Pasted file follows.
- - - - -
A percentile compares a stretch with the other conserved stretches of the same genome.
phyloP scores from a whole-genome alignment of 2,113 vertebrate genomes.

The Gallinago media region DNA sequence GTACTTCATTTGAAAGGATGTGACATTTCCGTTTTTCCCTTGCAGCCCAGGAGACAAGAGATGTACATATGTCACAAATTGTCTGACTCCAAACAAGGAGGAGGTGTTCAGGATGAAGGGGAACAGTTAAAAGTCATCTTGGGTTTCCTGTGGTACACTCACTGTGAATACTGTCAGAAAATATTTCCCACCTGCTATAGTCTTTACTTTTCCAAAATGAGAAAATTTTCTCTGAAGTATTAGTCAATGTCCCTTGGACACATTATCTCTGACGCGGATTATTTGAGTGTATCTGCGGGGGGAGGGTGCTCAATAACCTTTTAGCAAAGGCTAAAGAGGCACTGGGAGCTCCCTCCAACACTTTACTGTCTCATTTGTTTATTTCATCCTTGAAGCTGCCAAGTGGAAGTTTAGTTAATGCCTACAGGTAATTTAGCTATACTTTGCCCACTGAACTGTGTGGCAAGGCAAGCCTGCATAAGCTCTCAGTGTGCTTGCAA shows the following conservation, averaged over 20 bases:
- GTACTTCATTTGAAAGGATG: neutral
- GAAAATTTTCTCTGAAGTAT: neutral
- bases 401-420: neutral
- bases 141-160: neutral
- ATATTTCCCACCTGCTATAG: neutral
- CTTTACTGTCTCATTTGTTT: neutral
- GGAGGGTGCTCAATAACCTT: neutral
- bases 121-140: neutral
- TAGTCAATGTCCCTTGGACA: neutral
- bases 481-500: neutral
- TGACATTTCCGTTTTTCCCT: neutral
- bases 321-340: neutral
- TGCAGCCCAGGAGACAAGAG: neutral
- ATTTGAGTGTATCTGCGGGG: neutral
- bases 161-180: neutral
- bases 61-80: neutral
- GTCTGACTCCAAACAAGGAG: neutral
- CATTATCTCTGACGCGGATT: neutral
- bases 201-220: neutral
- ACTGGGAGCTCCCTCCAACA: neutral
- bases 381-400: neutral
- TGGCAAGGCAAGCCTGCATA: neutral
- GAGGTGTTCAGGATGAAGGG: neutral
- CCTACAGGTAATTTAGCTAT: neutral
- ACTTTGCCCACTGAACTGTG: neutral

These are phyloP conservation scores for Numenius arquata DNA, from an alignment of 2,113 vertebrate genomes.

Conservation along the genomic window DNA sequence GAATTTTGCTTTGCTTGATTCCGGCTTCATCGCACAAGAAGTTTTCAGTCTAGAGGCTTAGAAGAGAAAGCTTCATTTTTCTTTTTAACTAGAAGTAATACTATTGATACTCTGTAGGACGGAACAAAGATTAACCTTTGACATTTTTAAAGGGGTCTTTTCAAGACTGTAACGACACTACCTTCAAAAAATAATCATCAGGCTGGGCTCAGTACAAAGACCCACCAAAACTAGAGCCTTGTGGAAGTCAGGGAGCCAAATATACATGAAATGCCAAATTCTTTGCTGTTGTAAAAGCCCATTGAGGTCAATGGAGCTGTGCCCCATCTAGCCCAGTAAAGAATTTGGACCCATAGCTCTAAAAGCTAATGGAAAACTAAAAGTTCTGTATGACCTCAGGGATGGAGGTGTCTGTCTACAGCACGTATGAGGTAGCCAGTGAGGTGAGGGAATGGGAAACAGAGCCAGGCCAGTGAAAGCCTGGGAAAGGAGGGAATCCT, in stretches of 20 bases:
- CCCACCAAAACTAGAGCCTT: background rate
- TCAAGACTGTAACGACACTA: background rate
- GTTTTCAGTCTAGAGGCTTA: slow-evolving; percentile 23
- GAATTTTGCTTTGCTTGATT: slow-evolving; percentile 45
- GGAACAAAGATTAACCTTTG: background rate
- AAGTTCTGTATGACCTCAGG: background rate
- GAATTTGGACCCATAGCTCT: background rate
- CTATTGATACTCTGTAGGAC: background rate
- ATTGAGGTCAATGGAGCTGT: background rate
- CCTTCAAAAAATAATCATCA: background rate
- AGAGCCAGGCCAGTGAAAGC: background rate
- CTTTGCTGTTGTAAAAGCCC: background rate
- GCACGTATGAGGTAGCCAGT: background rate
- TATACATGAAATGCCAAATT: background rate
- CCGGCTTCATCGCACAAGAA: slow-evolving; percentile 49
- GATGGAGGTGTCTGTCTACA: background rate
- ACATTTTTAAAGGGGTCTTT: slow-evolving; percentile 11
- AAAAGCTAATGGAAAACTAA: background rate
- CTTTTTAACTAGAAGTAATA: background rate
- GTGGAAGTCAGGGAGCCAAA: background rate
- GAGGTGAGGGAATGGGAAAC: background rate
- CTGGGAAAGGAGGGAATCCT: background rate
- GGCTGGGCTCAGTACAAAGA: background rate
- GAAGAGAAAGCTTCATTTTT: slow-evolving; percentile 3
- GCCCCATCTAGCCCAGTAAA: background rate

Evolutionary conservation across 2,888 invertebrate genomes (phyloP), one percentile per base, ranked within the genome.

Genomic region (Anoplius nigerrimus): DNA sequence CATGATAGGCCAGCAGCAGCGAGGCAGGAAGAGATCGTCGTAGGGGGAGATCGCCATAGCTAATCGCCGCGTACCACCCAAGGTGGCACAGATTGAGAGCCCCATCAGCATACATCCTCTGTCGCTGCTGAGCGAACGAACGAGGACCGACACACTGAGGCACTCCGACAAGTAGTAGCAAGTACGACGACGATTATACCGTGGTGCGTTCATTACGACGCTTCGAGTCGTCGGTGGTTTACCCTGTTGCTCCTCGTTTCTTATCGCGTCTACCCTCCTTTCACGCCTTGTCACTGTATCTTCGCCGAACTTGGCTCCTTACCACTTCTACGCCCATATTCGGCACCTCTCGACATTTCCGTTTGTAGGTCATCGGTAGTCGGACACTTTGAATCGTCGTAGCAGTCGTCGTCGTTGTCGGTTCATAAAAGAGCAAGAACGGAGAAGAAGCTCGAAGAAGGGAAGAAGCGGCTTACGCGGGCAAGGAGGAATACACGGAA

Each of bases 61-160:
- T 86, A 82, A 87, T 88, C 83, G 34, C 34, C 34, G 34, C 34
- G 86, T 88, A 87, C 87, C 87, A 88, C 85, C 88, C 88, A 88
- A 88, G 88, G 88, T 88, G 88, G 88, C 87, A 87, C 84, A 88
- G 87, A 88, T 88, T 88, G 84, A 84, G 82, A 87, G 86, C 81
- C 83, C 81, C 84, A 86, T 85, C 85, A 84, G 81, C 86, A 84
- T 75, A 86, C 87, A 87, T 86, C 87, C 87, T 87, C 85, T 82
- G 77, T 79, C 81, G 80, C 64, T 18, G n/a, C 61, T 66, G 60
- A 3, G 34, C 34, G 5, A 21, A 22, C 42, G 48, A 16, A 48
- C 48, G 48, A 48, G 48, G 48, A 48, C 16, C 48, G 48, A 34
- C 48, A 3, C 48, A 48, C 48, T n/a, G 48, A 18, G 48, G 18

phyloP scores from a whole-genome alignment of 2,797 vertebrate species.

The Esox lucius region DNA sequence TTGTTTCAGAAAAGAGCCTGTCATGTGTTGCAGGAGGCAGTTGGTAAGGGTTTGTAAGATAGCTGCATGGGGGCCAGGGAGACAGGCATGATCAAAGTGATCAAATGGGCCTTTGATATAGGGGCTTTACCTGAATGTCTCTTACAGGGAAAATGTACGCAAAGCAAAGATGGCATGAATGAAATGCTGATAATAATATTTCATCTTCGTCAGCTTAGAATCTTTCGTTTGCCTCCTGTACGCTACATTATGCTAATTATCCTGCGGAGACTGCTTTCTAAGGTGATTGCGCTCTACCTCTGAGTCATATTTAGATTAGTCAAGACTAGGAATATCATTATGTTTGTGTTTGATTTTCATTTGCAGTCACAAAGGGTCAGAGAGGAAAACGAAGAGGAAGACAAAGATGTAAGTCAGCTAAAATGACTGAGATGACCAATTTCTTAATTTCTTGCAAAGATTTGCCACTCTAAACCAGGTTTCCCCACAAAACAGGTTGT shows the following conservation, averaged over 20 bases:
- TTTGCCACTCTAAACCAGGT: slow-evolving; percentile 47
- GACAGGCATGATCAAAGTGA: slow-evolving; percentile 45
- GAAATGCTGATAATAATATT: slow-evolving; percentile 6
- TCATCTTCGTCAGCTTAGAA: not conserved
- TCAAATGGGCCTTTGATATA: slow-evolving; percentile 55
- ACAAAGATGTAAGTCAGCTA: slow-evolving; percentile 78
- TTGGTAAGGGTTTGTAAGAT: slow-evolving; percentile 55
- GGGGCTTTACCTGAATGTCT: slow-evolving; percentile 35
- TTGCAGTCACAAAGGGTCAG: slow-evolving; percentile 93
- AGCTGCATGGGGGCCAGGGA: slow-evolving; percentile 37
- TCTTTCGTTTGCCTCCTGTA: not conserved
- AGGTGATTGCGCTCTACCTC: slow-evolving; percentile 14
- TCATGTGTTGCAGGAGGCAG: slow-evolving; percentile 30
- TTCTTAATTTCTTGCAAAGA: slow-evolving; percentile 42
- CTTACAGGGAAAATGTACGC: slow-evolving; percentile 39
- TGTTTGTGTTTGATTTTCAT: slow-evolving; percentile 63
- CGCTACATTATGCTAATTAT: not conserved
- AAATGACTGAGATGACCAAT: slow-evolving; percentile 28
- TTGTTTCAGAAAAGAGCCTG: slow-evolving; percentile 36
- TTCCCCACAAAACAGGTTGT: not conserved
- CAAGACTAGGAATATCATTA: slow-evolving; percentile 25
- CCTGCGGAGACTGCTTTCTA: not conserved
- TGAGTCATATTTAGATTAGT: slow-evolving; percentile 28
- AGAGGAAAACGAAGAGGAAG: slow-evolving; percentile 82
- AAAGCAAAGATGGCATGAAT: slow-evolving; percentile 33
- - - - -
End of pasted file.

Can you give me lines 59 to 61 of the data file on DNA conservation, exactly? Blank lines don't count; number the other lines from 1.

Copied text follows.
- T 86, A 82, A 87, T 88, C 83, G 34, C 34, C 34, G 34, C 34
- G 86, T 88, A 87, C 87, C 87, A 88, C 85, C 88, C 88, A 88
- A 88, G 88, G 88, T 88, G 88, G 88, C 87, A 87, C 84, A 88